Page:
CSU General Secretary Markus Blume, District Administrator Christian Bernreiter and former Environment Minister Ulrike Scharf move up to the Bavarian cabinet.

This was announced by Prime Minister Markus Söder (CSU) on Wednesday after a meeting of the CSU parliamentary group in the Bavarian state parliament.

He weighed it for a long time and now is a good time for the realignment, which will give the whole party and also the state government a new boost after the pandemic.

The 2023 election is a “fate election for the CSU”.

Local heroes are needed everywhere

Previously, Söder had presented the personal details with the utmost secrecy with a mobile phone ban in the crucial meeting of the CSU parliamentary group.

This also includes the replacement of the CSU general secretary.

The office is to be taken over by Stephan Mayer, a member of the Bundestag and former Secretary of State for the Interior.

The party leader announced that he would make this proposal to the party executive.

Deputy CSU General Secretary is to be Tanja Schorer-Dremel, a member of the state parliament.

Bernreiter becomes the new Minister for Construction and Transport, Blume the new Minister for Science and Art, and Scharf takes on family, work and social affairs.

They replace Kerstin Schreyer, Bernd Sibler and Carolina Trautner, who are leaving the cabinet, as well as State Secretary for the Interior Gerhard Eck.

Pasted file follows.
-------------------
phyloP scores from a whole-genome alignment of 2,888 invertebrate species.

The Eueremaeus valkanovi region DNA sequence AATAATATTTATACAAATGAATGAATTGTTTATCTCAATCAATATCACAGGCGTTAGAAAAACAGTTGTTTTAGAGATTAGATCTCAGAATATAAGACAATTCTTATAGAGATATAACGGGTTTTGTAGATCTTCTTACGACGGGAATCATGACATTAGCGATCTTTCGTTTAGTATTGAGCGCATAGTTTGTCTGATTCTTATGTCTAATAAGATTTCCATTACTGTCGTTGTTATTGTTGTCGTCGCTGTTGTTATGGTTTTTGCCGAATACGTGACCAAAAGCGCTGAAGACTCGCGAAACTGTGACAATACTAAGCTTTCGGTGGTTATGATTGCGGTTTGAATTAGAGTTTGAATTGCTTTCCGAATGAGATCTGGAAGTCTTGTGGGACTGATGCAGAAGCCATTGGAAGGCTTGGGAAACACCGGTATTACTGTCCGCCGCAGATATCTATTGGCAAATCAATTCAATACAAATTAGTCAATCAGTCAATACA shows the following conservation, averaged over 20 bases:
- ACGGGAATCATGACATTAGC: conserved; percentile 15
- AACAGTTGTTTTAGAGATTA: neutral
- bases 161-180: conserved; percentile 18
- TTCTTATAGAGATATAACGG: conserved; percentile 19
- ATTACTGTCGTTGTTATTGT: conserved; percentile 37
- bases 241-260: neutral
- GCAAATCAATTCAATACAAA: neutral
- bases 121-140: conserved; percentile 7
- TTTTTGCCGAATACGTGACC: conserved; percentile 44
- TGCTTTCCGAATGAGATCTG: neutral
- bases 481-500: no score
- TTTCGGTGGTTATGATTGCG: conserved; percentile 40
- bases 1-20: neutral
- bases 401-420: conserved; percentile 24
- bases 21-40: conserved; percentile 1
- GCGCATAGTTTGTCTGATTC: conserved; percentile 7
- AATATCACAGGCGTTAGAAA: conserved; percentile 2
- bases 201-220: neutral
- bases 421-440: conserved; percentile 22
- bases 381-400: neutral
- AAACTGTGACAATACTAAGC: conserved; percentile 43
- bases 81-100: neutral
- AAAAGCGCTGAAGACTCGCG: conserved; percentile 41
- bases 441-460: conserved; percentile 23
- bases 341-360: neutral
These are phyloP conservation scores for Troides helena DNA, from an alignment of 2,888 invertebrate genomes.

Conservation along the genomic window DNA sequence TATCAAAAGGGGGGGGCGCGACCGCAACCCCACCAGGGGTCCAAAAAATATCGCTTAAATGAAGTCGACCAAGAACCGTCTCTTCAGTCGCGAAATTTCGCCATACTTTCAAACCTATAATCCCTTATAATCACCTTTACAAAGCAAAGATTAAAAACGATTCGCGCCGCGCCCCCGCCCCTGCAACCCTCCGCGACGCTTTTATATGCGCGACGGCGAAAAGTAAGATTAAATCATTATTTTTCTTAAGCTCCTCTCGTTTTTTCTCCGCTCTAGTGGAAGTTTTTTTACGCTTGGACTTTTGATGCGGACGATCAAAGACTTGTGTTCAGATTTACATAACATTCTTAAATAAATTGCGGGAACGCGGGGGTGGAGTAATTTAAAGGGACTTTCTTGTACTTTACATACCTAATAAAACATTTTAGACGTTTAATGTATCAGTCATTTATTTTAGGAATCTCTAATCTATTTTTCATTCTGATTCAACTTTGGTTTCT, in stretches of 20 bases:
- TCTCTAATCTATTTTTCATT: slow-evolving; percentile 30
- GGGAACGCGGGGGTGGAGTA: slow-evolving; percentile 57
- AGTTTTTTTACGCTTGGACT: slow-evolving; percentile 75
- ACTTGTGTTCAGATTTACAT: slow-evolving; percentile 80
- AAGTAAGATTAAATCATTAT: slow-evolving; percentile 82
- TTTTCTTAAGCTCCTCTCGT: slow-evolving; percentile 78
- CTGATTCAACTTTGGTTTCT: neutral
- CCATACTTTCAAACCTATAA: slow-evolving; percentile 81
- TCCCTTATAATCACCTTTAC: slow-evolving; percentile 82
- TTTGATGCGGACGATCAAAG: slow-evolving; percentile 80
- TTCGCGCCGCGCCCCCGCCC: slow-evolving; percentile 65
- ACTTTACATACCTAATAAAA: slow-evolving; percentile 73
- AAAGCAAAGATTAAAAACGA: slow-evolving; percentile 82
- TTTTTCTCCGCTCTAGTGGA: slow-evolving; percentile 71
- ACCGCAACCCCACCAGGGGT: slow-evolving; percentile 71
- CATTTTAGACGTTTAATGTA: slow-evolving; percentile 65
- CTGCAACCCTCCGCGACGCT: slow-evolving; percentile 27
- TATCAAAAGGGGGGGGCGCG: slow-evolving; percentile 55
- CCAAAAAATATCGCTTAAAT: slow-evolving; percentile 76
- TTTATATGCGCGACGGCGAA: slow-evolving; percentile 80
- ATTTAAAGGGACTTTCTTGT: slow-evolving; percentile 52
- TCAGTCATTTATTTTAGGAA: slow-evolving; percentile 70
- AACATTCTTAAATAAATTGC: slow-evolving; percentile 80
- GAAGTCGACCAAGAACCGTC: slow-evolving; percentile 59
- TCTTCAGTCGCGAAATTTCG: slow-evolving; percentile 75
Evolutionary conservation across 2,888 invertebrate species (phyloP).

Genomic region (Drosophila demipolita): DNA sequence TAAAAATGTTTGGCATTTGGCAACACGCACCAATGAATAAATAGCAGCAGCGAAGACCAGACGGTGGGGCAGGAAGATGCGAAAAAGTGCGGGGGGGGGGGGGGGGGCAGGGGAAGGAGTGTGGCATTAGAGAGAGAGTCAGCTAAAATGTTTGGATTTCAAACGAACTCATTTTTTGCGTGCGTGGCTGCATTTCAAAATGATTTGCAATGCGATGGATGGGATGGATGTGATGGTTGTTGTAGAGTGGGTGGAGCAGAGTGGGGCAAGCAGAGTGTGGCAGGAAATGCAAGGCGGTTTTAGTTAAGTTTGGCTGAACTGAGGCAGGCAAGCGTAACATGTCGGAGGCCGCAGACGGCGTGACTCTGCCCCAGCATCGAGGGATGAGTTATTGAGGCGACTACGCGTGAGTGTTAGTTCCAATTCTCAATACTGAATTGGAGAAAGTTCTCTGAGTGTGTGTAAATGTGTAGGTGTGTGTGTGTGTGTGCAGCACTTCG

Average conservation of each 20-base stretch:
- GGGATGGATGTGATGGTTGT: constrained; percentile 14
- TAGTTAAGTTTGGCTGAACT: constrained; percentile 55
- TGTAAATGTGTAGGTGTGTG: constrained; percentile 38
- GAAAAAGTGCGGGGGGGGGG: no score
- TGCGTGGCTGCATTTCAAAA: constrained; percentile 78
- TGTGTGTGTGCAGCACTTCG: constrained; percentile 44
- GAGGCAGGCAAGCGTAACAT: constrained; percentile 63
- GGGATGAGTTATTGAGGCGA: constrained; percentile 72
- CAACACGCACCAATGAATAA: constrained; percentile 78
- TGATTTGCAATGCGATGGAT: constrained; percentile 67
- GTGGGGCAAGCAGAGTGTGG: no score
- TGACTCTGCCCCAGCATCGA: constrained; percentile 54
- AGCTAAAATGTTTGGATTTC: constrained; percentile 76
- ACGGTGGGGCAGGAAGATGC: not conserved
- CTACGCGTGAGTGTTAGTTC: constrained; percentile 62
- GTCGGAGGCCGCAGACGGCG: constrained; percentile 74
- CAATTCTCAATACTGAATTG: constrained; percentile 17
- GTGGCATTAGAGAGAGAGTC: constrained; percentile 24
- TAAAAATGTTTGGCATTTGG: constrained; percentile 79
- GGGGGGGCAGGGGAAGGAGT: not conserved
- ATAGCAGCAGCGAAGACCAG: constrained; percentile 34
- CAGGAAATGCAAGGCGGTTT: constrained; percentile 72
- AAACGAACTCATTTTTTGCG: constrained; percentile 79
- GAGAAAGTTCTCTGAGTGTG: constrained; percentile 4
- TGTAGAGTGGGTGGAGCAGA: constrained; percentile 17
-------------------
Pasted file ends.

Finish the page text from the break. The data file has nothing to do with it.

Eck is succeeded by Sandro Kirchner, member of the state parliament.

Europe Minister Melanie Huml, who was also recently considered a shaky candidate, will keep her post.

intra-party momentum

At 1 p.m. Söder then wants to present his new ministers to the state parliament and have them officially appointed there.

They then have to be sworn in in the plenary session.

Over the past few weeks, there has been repeated speculation behind closed doors and in the media about the reorganization of the Bavarian cabinet.

It had always been said that Söder wanted to wait in any case until the current omicron wave in Bavaria had passed its peak.

With the personnel restructuring, Söder wants to provide new impetus within the party and within the group.

In polls, the CSU is currently around 35 to 36 percent and thus still behind the poor result of the 2018 election.

The state election in about a year and a half is considered a fateful choice for Söder.

If his party then gets another bad result or even loses further shares of the vote compared to the 2018 election (37.2 percent), things are likely to get tight for the franc.

He himself had repeatedly stated that he would no longer reach the absolute majority that the CSU had always aimed for in the past and that the goal was to continue the coalition with the Free Voters.

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